KCNJ10 gene mutations causing EAST syndrome (epilepsy, ataxia, sensorineural deafness, and tubulopathy) disrupt channel function

Department of Physiology, University of Regensburg, 93053 Regensburg, Germany.
Proceedings of the National Academy of Sciences (Impact Factor: 9.67). 08/2010; 107(32):14490-5. DOI: 10.1073/pnas.1003072107
Source: PubMed


Mutations of the KCNJ10 (Kir4.1) K(+) channel underlie autosomal recessive epilepsy, ataxia, sensorineural deafness, and (a salt-wasting) renal tubulopathy (EAST) syndrome. We investigated the localization of KCNJ10 and the homologous KCNJ16 in kidney and the functional consequences of KCNJ10 mutations found in our patients with EAST syndrome. Kcnj10 and Kcnj16 were found in the basolateral membrane of mouse distal convoluted tubules, connecting tubules, and cortical collecting ducts. In the human kidney, KCNJ10 staining was additionally observed in the basolateral membrane of the cortical thick ascending limb of Henle's loop. EM of distal tubular cells of a patient with EAST syndrome showed reduced basal infoldings in this nephron segment, which likely reflects the morphological consequences of the impaired salt reabsorption capacity. When expressed in CHO and HEK293 cells, the KCNJ10 mutations R65P, G77R, and R175Q caused a marked impairment of channel function. R199X showed complete loss of function. Single-channel analysis revealed a strongly reduced mean open time. Qualitatively similar results were obtained with coexpression of KCNJ10/KCNJ16, suggesting a dominance of KCNJ10 function in native renal KCNJ10/KCNJ16 heteromers. The decrease in the current of R65P and R175Q was mainly caused by a remarkable shift of pH sensitivity to the alkaline range. In summary, EAST mutations of KCNJ10 lead to impaired channel function and structural changes in distal convoluted tubules. Intriguingly, the metabolic alkalosis present in patients carrying the R65P mutation possibly improves residual function of KCNJ10, which shows higher activity at alkaline pH.

Download full-text


Available from: Thomas Baukrowitz
    • "Cell cycle phase distribution analysis showed unchanged cell numbers in G1-, S-, and G2-phase of the cell cycle after siRNA-mediated depletion of Clcn4, Kcnq1 and Kcnj10 compared to siControl, excluding any possible cell cycle effect on the observed loss of cilia (Fig S3B). Immunofluorescence staining using specific antibodies to each of these ion channels shows that endogenous Clcn4, Kcnf1, Kcnq1 and Kcnj10 proteins localize to membrane subdomains at the base of primary cilia of human fibroblasts and mIMCD3 cells (Fig 2C, S2), in addition to the previously described localizations of these channels at the endosomal membrane for CLCN4 (Scheel et al., 2005), or basolateral membrane for KCNQ1 and KCNJ10 (Jespersen et al., 2004; Reichold et al., 2010). In human fibroblasts derived from two unrelated individuals, CLCN4 decorates the entire length of the cilium (Fig. 2C) whereas in murine renal cells it is restricted to the membrane subdomain at the base of the cilium, suggesting species-and tissue-specificity of localization. "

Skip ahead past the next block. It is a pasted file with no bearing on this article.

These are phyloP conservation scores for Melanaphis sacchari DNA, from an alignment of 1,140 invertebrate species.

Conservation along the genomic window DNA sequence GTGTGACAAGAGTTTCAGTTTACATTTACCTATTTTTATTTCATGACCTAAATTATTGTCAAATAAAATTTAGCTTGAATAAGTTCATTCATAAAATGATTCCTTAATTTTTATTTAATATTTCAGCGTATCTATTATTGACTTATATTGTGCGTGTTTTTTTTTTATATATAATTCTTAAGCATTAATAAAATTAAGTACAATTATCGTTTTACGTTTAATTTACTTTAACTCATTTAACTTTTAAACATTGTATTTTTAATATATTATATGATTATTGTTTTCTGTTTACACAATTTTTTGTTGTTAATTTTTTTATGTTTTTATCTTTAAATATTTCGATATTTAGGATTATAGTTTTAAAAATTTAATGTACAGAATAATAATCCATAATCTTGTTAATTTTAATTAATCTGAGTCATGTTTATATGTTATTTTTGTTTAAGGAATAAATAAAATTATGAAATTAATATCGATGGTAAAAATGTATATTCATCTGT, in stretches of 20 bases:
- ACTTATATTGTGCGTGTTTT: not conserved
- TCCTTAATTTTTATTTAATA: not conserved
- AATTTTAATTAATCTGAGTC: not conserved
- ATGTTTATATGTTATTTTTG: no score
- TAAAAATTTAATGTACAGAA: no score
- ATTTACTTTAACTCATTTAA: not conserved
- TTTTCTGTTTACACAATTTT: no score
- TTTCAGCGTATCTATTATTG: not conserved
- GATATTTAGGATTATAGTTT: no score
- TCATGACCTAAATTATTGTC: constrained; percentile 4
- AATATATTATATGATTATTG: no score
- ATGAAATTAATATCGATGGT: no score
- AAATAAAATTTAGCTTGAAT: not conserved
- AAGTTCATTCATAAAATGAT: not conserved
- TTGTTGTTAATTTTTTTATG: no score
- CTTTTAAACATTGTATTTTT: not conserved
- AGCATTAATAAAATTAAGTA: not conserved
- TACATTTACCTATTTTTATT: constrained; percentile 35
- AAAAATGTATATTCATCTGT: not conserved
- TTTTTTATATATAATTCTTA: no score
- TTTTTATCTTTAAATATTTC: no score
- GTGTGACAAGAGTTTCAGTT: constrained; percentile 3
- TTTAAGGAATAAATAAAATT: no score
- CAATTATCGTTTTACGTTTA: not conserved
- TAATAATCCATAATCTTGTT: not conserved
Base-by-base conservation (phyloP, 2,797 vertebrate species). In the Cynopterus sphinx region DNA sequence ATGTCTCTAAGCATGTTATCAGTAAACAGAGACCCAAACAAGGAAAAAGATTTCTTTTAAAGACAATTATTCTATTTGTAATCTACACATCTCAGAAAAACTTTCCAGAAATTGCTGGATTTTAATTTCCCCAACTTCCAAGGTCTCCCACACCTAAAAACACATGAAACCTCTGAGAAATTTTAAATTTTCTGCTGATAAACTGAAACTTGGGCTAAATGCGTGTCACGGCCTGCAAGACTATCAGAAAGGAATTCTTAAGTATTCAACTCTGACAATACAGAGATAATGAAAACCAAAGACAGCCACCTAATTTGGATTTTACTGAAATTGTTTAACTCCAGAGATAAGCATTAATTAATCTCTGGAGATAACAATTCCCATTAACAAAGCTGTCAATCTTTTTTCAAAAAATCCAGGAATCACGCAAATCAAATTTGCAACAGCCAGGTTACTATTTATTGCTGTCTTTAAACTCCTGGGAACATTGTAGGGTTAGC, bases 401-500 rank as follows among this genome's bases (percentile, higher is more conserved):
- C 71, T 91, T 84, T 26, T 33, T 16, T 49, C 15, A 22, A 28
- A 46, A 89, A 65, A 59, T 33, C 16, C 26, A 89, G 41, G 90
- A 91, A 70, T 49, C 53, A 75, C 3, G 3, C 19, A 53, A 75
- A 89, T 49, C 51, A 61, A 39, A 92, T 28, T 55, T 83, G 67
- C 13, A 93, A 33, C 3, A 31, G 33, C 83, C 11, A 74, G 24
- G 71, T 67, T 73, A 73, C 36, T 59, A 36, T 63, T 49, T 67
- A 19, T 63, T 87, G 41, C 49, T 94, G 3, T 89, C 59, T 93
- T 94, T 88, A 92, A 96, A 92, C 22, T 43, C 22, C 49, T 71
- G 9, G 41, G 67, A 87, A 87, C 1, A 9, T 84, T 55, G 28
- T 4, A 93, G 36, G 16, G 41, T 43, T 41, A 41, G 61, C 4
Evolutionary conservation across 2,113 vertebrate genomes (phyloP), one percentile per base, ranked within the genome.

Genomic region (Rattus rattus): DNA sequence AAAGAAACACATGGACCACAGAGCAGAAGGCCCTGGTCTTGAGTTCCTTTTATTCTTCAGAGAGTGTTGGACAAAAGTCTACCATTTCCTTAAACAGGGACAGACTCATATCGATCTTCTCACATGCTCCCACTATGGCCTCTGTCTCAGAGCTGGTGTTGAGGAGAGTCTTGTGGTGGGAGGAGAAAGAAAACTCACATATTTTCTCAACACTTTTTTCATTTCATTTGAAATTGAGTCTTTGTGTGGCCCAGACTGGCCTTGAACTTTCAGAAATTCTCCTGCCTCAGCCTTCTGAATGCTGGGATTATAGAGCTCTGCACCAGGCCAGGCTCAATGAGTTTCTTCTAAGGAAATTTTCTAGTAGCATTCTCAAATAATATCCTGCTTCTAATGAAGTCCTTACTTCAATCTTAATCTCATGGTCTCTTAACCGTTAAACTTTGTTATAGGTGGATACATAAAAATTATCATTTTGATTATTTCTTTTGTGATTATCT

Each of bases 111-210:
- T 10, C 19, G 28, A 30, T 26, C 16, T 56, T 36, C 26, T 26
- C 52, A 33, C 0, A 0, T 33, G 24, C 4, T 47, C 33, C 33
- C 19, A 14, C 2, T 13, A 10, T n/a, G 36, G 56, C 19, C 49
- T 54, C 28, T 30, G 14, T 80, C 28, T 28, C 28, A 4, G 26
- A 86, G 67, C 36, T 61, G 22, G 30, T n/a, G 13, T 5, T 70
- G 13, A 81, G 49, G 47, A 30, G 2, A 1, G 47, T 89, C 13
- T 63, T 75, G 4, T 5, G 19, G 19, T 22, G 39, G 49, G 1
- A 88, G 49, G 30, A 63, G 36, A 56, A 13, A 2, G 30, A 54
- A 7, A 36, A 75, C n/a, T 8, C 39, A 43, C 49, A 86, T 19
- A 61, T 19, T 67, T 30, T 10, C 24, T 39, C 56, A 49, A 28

[Show abstract] [Hide abstract]
    ABSTRACT: To investigate the contribution of ion channels to ciliogenesis we carried out an siRNA-based reverse genetics screen of all ion channels in the mouse genome in murine inner medullary collecting duct kidney cells. This screen revealed four candidate ion channel genes: Kcnq1, Kcnj10, Kcnf1 and Clcn4. We show that these four ion channels localize to renal tubules, specifically to the base of primary cilia. We report that human KCNQ1 Long QT syndrome disease alleles, regulate renal ciliogenesis; KCNQ1-p.R518X, -p.A178T and -p.K362R could not rescue ciliogenesis after Kcnq1 siRNA-mediated depletion in contrast to wild-type KCNQ1 and benign KCNQ1-p.R518Q, suggesting that the ion channel function of KCNQ1 regulates ciliogenesis. In contrast, we demonstrate that the ion channel function of KCNJ10 is independent of its effect on ciliogenesis. Our data suggest that these four ion channels possibly regulate renal ciliogenesis through the periciliary diffusion barrier or the ciliary pocket, with potential implication as genetic contributors to ciliopathy pathophysiology. The new functional roles of a subset of ion channels provide new insights into the disease pathogenesis of channelopathies and may suggest future therapeutic approaches.